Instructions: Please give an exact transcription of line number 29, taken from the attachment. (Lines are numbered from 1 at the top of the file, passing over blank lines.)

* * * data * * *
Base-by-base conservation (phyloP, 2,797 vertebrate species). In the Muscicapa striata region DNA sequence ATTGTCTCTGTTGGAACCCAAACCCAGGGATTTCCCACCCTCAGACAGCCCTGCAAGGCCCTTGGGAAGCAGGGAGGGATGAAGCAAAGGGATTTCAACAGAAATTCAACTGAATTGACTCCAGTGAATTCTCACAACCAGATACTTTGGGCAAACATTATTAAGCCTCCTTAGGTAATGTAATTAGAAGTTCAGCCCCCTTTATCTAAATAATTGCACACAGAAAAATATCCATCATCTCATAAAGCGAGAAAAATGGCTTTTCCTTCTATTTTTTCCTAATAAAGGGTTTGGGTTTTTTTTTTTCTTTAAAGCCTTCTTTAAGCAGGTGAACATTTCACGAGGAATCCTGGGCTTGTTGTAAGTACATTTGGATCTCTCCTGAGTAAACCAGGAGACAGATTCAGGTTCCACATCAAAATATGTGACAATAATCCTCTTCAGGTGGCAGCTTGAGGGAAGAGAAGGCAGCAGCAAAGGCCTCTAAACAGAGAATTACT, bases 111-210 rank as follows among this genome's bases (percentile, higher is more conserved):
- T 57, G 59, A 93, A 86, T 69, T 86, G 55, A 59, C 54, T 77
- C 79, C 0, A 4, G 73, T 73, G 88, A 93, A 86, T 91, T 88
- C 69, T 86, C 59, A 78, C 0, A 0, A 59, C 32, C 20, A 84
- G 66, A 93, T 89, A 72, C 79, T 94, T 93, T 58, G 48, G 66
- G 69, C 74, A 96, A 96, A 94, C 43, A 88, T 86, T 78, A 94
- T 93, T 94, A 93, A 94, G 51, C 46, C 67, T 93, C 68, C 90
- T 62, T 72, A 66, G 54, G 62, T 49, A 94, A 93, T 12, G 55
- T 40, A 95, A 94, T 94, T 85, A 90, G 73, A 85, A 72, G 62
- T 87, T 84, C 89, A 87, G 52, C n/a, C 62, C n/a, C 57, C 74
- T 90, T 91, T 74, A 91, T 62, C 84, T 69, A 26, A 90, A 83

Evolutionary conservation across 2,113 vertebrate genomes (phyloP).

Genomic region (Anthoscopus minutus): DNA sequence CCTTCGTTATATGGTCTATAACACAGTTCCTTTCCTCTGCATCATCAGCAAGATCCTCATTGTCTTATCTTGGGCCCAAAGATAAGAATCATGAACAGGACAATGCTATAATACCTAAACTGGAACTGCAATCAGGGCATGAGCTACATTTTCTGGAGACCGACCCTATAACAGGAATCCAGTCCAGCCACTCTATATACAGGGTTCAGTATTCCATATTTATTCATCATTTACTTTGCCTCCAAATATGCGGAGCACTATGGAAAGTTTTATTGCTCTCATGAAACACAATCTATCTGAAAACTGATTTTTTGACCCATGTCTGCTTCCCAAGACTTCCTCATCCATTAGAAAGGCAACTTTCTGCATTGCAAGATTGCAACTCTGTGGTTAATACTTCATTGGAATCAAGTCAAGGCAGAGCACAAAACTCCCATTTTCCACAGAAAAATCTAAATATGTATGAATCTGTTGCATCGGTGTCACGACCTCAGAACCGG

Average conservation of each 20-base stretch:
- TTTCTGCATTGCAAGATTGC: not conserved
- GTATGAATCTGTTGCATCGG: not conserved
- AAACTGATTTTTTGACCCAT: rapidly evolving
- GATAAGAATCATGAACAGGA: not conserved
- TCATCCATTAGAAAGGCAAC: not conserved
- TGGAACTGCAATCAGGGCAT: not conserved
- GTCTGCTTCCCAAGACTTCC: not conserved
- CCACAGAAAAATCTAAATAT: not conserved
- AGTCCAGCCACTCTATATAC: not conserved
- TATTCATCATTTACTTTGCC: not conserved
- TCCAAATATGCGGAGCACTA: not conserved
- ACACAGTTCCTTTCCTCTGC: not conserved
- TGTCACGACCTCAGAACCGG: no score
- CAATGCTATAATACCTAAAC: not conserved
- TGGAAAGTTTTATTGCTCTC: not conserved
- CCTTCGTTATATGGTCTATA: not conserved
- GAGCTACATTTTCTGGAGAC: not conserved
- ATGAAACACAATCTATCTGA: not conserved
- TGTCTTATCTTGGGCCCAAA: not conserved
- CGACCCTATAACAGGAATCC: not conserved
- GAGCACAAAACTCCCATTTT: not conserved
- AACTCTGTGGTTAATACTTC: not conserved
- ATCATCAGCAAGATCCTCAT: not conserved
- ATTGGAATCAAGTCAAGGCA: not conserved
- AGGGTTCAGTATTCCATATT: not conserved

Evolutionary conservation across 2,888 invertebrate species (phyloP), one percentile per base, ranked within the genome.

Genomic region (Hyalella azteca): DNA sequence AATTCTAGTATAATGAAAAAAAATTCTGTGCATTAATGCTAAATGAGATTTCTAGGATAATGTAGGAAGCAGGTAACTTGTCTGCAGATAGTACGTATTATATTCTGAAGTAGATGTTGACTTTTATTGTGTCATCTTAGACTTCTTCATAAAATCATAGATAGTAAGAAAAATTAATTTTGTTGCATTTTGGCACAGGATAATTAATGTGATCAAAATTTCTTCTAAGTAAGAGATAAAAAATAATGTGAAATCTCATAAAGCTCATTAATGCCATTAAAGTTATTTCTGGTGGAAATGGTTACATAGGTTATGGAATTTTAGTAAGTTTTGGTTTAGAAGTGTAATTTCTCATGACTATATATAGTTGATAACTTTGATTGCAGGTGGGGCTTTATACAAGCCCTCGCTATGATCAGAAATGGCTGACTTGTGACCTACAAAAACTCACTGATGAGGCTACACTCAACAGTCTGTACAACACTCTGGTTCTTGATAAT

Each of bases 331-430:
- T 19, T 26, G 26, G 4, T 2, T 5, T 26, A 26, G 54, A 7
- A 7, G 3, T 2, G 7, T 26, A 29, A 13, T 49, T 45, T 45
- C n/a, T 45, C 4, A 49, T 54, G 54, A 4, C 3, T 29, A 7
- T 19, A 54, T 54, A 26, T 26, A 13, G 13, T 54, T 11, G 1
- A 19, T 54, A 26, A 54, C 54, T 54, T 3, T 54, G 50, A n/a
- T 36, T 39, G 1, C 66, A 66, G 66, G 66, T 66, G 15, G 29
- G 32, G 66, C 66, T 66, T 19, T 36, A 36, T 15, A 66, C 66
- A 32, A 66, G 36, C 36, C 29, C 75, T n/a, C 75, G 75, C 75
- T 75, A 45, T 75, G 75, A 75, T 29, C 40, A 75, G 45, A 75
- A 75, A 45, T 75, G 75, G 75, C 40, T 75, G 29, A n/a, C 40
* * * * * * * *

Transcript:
- TGGAAAGTTTTATTGCTCTC: not conserved